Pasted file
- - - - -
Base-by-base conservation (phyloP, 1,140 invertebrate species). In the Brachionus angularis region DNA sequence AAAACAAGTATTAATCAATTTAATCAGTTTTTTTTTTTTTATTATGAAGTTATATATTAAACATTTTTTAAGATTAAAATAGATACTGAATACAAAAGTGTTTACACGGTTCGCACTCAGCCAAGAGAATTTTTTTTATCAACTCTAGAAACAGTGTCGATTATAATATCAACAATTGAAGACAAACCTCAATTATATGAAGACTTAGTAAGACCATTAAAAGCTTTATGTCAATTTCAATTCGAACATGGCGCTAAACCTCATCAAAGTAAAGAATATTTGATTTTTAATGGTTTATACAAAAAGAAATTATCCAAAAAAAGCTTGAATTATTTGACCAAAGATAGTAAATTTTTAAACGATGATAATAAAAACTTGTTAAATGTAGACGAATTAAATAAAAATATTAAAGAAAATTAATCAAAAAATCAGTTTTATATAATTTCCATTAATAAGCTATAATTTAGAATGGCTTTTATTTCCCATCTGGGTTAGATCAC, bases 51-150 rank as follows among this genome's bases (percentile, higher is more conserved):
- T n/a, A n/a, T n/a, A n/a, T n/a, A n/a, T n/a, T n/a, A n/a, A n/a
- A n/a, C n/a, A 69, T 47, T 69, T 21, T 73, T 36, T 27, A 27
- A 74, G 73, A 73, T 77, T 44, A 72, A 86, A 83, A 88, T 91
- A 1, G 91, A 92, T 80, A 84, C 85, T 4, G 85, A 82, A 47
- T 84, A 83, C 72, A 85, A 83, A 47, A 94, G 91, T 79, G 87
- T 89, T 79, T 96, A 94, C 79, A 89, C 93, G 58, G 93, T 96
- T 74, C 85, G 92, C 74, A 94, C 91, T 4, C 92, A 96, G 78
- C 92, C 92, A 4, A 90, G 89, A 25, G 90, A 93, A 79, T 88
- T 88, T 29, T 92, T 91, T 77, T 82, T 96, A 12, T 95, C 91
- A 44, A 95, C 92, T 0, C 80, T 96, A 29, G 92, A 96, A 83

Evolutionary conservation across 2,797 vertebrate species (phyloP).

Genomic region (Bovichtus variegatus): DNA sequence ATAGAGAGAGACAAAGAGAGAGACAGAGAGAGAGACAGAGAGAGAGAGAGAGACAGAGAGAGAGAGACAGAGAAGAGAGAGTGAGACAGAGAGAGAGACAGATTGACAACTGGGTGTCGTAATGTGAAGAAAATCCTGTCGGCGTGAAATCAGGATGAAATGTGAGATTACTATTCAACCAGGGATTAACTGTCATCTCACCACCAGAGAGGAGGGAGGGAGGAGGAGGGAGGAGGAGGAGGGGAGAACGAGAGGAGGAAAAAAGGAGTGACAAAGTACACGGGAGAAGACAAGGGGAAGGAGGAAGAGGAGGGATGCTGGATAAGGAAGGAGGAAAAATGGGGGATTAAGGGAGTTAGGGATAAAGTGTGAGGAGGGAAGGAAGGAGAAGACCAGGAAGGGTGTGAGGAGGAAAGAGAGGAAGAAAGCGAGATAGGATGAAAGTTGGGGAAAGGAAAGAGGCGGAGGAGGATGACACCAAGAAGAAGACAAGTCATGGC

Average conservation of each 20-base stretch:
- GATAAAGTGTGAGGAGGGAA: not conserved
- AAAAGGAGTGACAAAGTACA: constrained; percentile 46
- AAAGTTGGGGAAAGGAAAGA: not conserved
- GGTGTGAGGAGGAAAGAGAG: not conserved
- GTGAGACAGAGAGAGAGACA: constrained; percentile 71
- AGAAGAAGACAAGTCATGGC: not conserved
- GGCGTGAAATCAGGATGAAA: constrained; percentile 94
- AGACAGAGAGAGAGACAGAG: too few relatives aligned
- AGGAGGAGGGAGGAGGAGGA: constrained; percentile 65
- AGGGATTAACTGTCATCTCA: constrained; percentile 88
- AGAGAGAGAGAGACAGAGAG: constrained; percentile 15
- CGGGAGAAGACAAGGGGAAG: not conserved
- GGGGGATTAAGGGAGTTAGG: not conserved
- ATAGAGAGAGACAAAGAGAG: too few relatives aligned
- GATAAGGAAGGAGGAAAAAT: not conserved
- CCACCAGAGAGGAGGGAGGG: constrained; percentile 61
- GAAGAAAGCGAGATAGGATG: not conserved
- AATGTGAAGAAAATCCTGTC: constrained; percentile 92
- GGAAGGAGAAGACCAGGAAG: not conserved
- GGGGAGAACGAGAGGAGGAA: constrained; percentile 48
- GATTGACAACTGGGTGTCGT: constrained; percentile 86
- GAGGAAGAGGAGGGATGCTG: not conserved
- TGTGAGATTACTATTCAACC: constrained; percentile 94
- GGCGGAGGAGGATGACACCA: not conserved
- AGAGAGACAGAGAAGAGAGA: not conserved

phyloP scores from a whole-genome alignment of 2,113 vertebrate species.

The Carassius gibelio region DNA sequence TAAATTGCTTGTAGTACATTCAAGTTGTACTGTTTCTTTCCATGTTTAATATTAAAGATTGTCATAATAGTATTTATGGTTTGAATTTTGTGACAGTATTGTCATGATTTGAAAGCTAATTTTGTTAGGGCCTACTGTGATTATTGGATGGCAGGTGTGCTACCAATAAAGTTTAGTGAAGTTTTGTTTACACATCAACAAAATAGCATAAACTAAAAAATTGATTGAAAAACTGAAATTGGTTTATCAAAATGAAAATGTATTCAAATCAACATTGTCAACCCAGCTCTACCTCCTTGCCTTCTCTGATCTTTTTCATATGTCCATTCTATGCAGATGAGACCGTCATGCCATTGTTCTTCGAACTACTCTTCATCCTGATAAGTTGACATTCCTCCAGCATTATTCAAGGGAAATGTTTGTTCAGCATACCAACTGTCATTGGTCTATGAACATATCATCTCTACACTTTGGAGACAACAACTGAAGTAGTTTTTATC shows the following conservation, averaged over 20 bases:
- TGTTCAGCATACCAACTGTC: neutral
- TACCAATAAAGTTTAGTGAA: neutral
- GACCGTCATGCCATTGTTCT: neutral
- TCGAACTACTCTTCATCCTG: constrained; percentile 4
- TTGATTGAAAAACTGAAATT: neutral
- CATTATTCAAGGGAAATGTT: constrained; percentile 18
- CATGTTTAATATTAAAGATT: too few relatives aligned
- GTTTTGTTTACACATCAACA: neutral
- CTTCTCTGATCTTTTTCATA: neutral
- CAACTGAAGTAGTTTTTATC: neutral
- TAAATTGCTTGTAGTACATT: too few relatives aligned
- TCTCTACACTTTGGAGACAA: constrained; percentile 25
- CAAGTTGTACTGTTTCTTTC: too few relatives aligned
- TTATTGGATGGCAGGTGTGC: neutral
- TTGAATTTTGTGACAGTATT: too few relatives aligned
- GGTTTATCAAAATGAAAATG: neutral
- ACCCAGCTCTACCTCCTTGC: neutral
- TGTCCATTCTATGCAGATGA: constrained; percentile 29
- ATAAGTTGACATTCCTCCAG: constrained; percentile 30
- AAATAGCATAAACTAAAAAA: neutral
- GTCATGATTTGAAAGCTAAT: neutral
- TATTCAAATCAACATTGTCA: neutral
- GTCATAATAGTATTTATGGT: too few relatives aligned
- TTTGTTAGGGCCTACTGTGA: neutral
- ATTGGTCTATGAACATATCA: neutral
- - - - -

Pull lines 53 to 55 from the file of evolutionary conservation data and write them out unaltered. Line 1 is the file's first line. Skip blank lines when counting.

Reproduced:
- TCTCTACACTTTGGAGACAA: constrained; percentile 25
- CAAGTTGTACTGTTTCTTTC: too few relatives aligned
- TTATTGGATGGCAGGTGTGC: neutral